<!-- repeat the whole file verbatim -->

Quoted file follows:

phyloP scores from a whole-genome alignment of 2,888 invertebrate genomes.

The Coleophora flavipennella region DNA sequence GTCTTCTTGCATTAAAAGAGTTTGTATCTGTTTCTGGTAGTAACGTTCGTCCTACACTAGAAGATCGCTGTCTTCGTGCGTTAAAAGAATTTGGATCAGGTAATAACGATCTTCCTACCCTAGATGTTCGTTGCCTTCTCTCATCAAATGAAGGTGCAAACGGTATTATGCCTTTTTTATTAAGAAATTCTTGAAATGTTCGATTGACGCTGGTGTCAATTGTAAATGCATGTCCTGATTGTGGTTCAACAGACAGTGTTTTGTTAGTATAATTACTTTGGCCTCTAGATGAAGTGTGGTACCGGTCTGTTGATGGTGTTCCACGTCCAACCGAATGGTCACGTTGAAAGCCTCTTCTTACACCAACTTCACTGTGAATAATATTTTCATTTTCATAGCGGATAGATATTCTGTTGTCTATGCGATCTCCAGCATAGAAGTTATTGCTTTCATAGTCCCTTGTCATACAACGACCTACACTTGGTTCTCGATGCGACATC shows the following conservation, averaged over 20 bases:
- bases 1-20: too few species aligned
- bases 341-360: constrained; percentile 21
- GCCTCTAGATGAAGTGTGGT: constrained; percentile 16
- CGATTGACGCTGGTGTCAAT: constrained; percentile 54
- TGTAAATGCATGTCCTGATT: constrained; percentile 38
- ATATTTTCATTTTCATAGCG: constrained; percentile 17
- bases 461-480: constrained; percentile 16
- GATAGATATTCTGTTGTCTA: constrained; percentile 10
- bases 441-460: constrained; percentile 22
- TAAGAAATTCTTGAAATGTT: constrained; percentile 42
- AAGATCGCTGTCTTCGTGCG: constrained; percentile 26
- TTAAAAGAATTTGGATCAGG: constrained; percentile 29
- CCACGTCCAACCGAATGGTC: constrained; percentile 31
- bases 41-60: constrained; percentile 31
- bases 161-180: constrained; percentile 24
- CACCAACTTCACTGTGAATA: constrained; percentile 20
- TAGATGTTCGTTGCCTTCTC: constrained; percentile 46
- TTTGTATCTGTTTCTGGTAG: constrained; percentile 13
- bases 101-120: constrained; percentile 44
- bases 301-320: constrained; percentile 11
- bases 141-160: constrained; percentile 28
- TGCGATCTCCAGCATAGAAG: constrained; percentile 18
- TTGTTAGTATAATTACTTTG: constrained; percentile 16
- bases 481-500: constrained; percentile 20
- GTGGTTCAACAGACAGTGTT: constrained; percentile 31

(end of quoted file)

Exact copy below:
phyloP scores from a whole-genome alignment of 2,888 invertebrate genomes.

The Coleophora flavipennella region DNA sequence GTCTTCTTGCATTAAAAGAGTTTGTATCTGTTTCTGGTAGTAACGTTCGTCCTACACTAGAAGATCGCTGTCTTCGTGCGTTAAAAGAATTTGGATCAGGTAATAACGATCTTCCTACCCTAGATGTTCGTTGCCTTCTCTCATCAAATGAAGGTGCAAACGGTATTATGCCTTTTTTATTAAGAAATTCTTGAAATGTTCGATTGACGCTGGTGTCAATTGTAAATGCATGTCCTGATTGTGGTTCAACAGACAGTGTTTTGTTAGTATAATTACTTTGGCCTCTAGATGAAGTGTGGTACCGGTCTGTTGATGGTGTTCCACGTCCAACCGAATGGTCACGTTGAAAGCCTCTTCTTACACCAACTTCACTGTGAATAATATTTTCATTTTCATAGCGGATAGATATTCTGTTGTCTATGCGATCTCCAGCATAGAAGTTATTGCTTTCATAGTCCCTTGTCATACAACGACCTACACTTGGTTCTCGATGCGACATC shows the following conservation, averaged over 20 bases:
- bases 1-20: too few species aligned
- bases 341-360: constrained; percentile 21
- GCCTCTAGATGAAGTGTGGT: constrained; percentile 16
- CGATTGACGCTGGTGTCAAT: constrained; percentile 54
- TGTAAATGCATGTCCTGATT: constrained; percentile 38
- ATATTTTCATTTTCATAGCG: constrained; percentile 17
- bases 461-480: constrained; percentile 16
- GATAGATATTCTGTTGTCTA: constrained; percentile 10
- bases 441-460: constrained; percentile 22
- TAAGAAATTCTTGAAATGTT: constrained; percentile 42
- AAGATCGCTGTCTTCGTGCG: constrained; percentile 26
- TTAAAAGAATTTGGATCAGG: constrained; percentile 29
- CCACGTCCAACCGAATGGTC: constrained; percentile 31
- bases 41-60: constrained; percentile 31
- bases 161-180: constrained; percentile 24
- CACCAACTTCACTGTGAATA: constrained; percentile 20
- TAGATGTTCGTTGCCTTCTC: constrained; percentile 46
- TTTGTATCTGTTTCTGGTAG: constrained; percentile 13
- bases 101-120: constrained; percentile 44
- bases 301-320: constrained; percentile 11
- bases 141-160: constrained; percentile 28
- TGCGATCTCCAGCATAGAAG: constrained; percentile 18
- TTGTTAGTATAATTACTTTG: constrained; percentile 16
- bases 481-500: constrained; percentile 20
- GTGGTTCAACAGACAGTGTT: constrained; percentile 31